Maybe a sign you should regard your judgements as a starting point for exploration, not an endpoint; up to a point, of course.
Then, address your certainties. Take the equivalent bet test, see if you can tell the difference between the feeling of making a claim and the feeling of actually trying to guess what’s true.
If you’re brave, take a shot at how it’s like thriving without illusions. Cope with reality by challenging conventional wisdom regarding the costs and benefits of honest vs self-deceptive ways of coping with the world.
And some of it isn’t just conventional. Daniel Kahneman, the prospective guru, in his magnum opus, singles out resilience as an emotional benefit of motivated reasoning from some amount of self-justification.
Julia, however, argues one should take extra care in selecting coping strategies that don’t mess with judgement’s accuracy instead.
And she goes on to debunk the “self-deception causes happiness” research and advocate for motivation without self-deception. To the “follow your dream” mantra, she counters the idea that an accurate picture of your odds helps to choose between goals and take bets worth taking, not just from the likelihood of success but also from the expected value. One should come to terms with the fact that there’s always some element of chance involved, separate the role it plays from the part of one’s decision-making, and judge oneself based on the latter.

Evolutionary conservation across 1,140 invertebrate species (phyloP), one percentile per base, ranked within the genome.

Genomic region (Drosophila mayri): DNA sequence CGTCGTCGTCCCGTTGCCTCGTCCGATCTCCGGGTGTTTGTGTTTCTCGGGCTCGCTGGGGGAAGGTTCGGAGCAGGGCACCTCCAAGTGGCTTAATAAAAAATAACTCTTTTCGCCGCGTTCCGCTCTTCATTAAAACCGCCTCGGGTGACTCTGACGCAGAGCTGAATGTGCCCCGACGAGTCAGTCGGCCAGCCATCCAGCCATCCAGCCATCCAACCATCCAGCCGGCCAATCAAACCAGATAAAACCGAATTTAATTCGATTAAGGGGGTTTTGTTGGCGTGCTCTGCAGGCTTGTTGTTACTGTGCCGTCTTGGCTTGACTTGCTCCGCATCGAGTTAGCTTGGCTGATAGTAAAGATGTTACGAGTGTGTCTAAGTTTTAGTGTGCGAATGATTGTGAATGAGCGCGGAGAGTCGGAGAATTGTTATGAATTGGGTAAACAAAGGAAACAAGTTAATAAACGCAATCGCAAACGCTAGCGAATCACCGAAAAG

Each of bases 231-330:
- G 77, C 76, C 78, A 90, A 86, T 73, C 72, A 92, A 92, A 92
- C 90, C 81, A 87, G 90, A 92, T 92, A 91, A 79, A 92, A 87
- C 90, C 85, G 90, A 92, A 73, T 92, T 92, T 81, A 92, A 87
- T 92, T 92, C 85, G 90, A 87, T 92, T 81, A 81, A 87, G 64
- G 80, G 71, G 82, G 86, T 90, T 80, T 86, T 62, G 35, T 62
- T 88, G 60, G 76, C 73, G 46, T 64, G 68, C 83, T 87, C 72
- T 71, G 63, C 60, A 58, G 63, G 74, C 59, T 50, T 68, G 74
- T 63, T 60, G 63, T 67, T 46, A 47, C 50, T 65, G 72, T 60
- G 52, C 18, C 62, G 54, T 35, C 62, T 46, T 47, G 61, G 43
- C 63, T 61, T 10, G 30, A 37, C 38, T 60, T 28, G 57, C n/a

You can also influence others without showing off too much. The more confidence you can muster in your beliefs, the more influential you’ll be, says common wisdom. But you’ll have more substantial influence by showing uncertainty is justified, giving informed estimates, explaining where they come from, making it unnecessary to overstate it, and having a plan.
You have to learn how to be wrong and change your mind accordingly. It’s not like being wrong equates to having screwed up. Recognising you were wrong makes you better at being right; it’s an opportunity!
Embrace confusion. Don’t explain it away. Resist the urge to dismiss details that don’t fit your theories. Poke into oddness, view anomalies as puzzle pieces to collect as you go through the world; they’ll pile up, eventually leading up to a paradigm shift, Kuhnian style.
Not for Eureka’s sake, but for the rubbing one gets at saying: “That’s funny!”
Another of Julia’s peculiar insights is that escaping your echo chamber doesn’t work. I gather listening to the “other side” — being it more like the other pole — only excites your soldier mindset — I’d even add that it might also include the polarised media from “your side”.